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Lee Iacocca Net Worth

Lee Iacocca Net Worth

How rich is Lido Anthony Iacocca?

Lido Anthony Iacocca net worth:
$100 Million

Lido Anthony Iacocca's salary:

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Lido Anthony Iacocca net worth, biography & wiki:

Lee Iacocca net worth: From that point, he went to earn a degree from Princeton University as a Wallace Memorial Fellow. He started his professional career as an engineer at Ford, but finally found his calling in the sales department. He climbed through the ranks comparatively fast at Ford. In 1965, he became Vice President of the Automobile and Truck Group. In 1967, he was named Executive Vice President. 3 years after, he became President of Ford. He was likewise in charge of the Ford Pinto, sadly, which had a serious design flaw. He collided with Henry Ford II and was eventually fired in 1978. He took over at Chrysler, which was fighting badly, and turned the business around entirely. Lee Iacocca was also renowned for being among the first CEOs to take only $1 a year in wages in exchange for an increased equity settlement. In 1986, his salary was $1 but his overall damages was $20.6 million He retired in 1992. He’s since focused on writing, philanthropy, and politics.

Lido Anthony Iacocca information

Lido Anthony Iacocca information

Birth date: October 15, 1924
Birth place: Allentown, Pennsylvania, United States
Education:William Allen High School, Lehigh University, Princeton University
Spouse:Darrien Earle (m. 1991–1994), Peggy Johnson (m. 1986–1987), Mary McCleary (m. 1956–1983)
Children:Kathryn Iacocca, Lia Iococca
Parents:Antonietta Perrotta, Nicola Iacocca
Siblings:Delma Iococca

Lido Anthony Iacocca profile links

Lido Anthony Iacocca profile links

More about Lido Anthony Iacocca:

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Miami Vice1986TV SeriesPark Commissioner Lido



Reagan2011DocumentaryHimself - President, Chrysler Corporation
The Snake and the Stallion2002TV MovieHimself
Late Show with David Letterman1999TV SeriesHimself
60 Minutes Wednesday1999TV Series documentaryHimself - Former President, Ford Motor Company
Italians in America1998TV Movie documentaryHimself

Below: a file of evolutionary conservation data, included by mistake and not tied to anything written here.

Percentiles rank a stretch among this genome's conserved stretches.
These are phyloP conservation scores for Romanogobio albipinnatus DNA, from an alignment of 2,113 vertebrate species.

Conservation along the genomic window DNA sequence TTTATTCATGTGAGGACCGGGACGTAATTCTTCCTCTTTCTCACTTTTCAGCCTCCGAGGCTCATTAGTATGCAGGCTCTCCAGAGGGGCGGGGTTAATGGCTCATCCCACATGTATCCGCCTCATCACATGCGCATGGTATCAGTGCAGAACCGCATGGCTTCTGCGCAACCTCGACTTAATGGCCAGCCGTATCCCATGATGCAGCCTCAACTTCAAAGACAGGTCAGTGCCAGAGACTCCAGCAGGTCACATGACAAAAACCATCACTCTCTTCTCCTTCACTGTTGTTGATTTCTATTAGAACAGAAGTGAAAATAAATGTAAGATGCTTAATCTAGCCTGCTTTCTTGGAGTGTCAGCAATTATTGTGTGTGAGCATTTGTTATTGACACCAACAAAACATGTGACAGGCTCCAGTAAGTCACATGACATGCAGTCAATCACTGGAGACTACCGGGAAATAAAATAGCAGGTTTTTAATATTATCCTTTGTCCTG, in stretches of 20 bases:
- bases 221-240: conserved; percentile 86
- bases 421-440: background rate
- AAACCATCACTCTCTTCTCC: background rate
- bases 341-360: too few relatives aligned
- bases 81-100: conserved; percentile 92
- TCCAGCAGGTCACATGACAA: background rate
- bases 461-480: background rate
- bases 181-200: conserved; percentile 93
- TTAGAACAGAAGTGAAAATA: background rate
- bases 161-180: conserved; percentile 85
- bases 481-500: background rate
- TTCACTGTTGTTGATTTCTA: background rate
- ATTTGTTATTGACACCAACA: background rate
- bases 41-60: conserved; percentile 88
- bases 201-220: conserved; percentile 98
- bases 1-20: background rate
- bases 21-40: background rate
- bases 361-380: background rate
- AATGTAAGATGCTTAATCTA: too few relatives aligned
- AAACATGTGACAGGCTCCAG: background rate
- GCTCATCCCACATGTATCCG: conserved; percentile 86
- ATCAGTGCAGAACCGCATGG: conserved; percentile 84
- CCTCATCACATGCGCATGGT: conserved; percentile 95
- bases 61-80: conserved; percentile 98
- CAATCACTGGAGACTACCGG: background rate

Late Night with David Letterman1993TV SeriesHimself
Liberty Weekend1986TV Special documentaryHimself
NBC Reports: Iacocca - An American Profile1984TV Movie documentaryHimself

Archive Footage

Archive Footage

The '80s: The Decade That Made Us2013TV Mini-Series documentaryHimself - CEO: Chrysler

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1Release of his book, "Talking Straight" by Lee with Sonny Kleinfield.
2Release of his book, "Where Have All the Leaders Gone?" by Lee with Catherine Whitney.
3Release of his book, "Iacocca: An Autobiography" by Lee with William Novak.
4Inducted into the Automotive Hall of Fame in 1994.
5While Iacocca is rightly famous for developing the Ford Mustang, which turned out to be one of Ford's best cars, it must be remembered that he was also in charge of developing the Pinto, which turned out to be one of Ford's worst.
6Member of Theta Chi Fraternity (Beta Sigma Chapter, Lehigh University)
7Though often called "The Father of the Mustang", his role was more supportive. in 1961 the idea that became the Ford Mustang was developed by Don Frey, and the design came from the Ford studio under Joe Oros, Gale Halderman and L. David Ash. They pitched the idea to Lee, who was the General Manager of Ford Motor Co.'s Ford Division at the time, and gave the the go-ahead to do it. There was still one problem: the project was to be done in relative secrecy. They still needed Henry Ford II's approval. Lee approached him with this idea of a "Youth Car" but Henry was skeptical because the Edsel disaster of 1958-1960 was still fresh in his memory and he didn't want a repeat of that fiasco. Lee assured Ford that he could sell 100,000 of the Mustang in its first year. Henry reluctantly gave his approval. The story goes that when Lee got up to leave Henry's office, Henry stopped him and asked, "Are you absolutely sure you can sell 100,000 of these things?" Lee looked him in the eye and said, "Yes." Henry said, "You better!" As it turned out 681,551 1964 1/2-1965 Mustangs were sold, shattering all quarterly and first-year model sales records, an accomplishment that still stands.
8Satisfied the Ford Thunderbird no longer needed a sporting image, Lee was looking for a replacement for the Thunderbird convertible. Stylist Bill Boyer said when Lee saw an artist's rendition of a four door Thunderbird, he stared at the picture while rolling his cigar in his mouth and said "That's the replacement for the convertible!" The four door Thunderbirds were built from 1967-1971.
9In 1979 he went to the administration of President Jimmy Carter to seek government loans to bail out Chrysler Corp., something that had never been done for a big company before. He was granted the loans because it was felt that if a major corporation like Chrysler failed, thousands upon thousands of Chrysler employees would lose their jobs and the ripple effect of a company that big closing down could cause possibly hundreds of thousands more job losses (it was also noted that it could be used politically to hammer the Carter administration by the Republicans in the 1980 elections). Lee used the money to develop the K-cars. Many auto enthusiasts believe that the fact that Iacocca could convince the public to buy those poorly made, underpowered and underwhelming cars is a testimony to what a great salesman he really is.

1[on action] Action should not be confused with haste.

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